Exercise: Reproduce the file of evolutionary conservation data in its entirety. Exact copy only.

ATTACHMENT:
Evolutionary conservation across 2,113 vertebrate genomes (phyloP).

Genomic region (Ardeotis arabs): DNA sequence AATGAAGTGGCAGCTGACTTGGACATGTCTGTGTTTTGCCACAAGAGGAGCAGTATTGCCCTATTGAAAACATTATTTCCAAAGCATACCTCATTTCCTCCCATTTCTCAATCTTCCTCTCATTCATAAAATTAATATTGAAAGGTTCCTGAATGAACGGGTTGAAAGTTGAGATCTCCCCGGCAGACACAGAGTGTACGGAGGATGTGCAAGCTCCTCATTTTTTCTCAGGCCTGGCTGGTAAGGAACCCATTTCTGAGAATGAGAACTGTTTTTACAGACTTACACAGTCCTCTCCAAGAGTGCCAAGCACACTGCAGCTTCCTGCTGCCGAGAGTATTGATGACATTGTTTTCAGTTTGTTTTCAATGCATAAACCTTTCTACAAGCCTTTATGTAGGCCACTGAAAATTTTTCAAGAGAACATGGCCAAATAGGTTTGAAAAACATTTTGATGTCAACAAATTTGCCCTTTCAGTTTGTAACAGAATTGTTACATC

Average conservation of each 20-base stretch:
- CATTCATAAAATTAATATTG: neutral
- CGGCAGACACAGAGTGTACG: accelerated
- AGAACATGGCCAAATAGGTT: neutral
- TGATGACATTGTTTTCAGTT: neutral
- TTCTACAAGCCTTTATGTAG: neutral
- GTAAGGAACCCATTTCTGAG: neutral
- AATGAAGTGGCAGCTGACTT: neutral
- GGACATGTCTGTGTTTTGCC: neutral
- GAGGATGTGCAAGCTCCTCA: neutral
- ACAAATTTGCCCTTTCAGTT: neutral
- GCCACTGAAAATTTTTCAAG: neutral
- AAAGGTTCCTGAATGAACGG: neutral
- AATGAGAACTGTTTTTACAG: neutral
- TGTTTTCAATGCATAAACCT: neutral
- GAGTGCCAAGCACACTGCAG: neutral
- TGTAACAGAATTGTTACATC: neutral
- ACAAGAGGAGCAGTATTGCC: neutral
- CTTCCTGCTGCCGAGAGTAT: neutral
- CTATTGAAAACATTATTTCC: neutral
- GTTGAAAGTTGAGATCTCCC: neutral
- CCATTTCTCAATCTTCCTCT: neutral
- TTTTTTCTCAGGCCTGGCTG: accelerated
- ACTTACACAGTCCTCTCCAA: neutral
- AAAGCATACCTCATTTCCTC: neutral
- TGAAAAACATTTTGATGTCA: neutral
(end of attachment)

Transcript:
Evolutionary conservation across 2,113 vertebrate genomes (phyloP).

Genomic region (Ardeotis arabs): DNA sequence AATGAAGTGGCAGCTGACTTGGACATGTCTGTGTTTTGCCACAAGAGGAGCAGTATTGCCCTATTGAAAACATTATTTCCAAAGCATACCTCATTTCCTCCCATTTCTCAATCTTCCTCTCATTCATAAAATTAATATTGAAAGGTTCCTGAATGAACGGGTTGAAAGTTGAGATCTCCCCGGCAGACACAGAGTGTACGGAGGATGTGCAAGCTCCTCATTTTTTCTCAGGCCTGGCTGGTAAGGAACCCATTTCTGAGAATGAGAACTGTTTTTACAGACTTACACAGTCCTCTCCAAGAGTGCCAAGCACACTGCAGCTTCCTGCTGCCGAGAGTATTGATGACATTGTTTTCAGTTTGTTTTCAATGCATAAACCTTTCTACAAGCCTTTATGTAGGCCACTGAAAATTTTTCAAGAGAACATGGCCAAATAGGTTTGAAAAACATTTTGATGTCAACAAATTTGCCCTTTCAGTTTGTAACAGAATTGTTACATC

Average conservation of each 20-base stretch:
- CATTCATAAAATTAATATTG: neutral
- CGGCAGACACAGAGTGTACG: accelerated
- AGAACATGGCCAAATAGGTT: neutral
- TGATGACATTGTTTTCAGTT: neutral
- TTCTACAAGCCTTTATGTAG: neutral
- GTAAGGAACCCATTTCTGAG: neutral
- AATGAAGTGGCAGCTGACTT: neutral
- GGACATGTCTGTGTTTTGCC: neutral
- GAGGATGTGCAAGCTCCTCA: neutral
- ACAAATTTGCCCTTTCAGTT: neutral
- GCCACTGAAAATTTTTCAAG: neutral
- AAAGGTTCCTGAATGAACGG: neutral
- AATGAGAACTGTTTTTACAG: neutral
- TGTTTTCAATGCATAAACCT: neutral
- GAGTGCCAAGCACACTGCAG: neutral
- TGTAACAGAATTGTTACATC: neutral
- ACAAGAGGAGCAGTATTGCC: neutral
- CTTCCTGCTGCCGAGAGTAT: neutral
- CTATTGAAAACATTATTTCC: neutral
- GTTGAAAGTTGAGATCTCCC: neutral
- CCATTTCTCAATCTTCCTCT: neutral
- TTTTTTCTCAGGCCTGGCTG: accelerated
- ACTTACACAGTCCTCTCCAA: neutral
- AAAGCATACCTCATTTCCTC: neutral
- TGAAAAACATTTTGATGTCA: neutral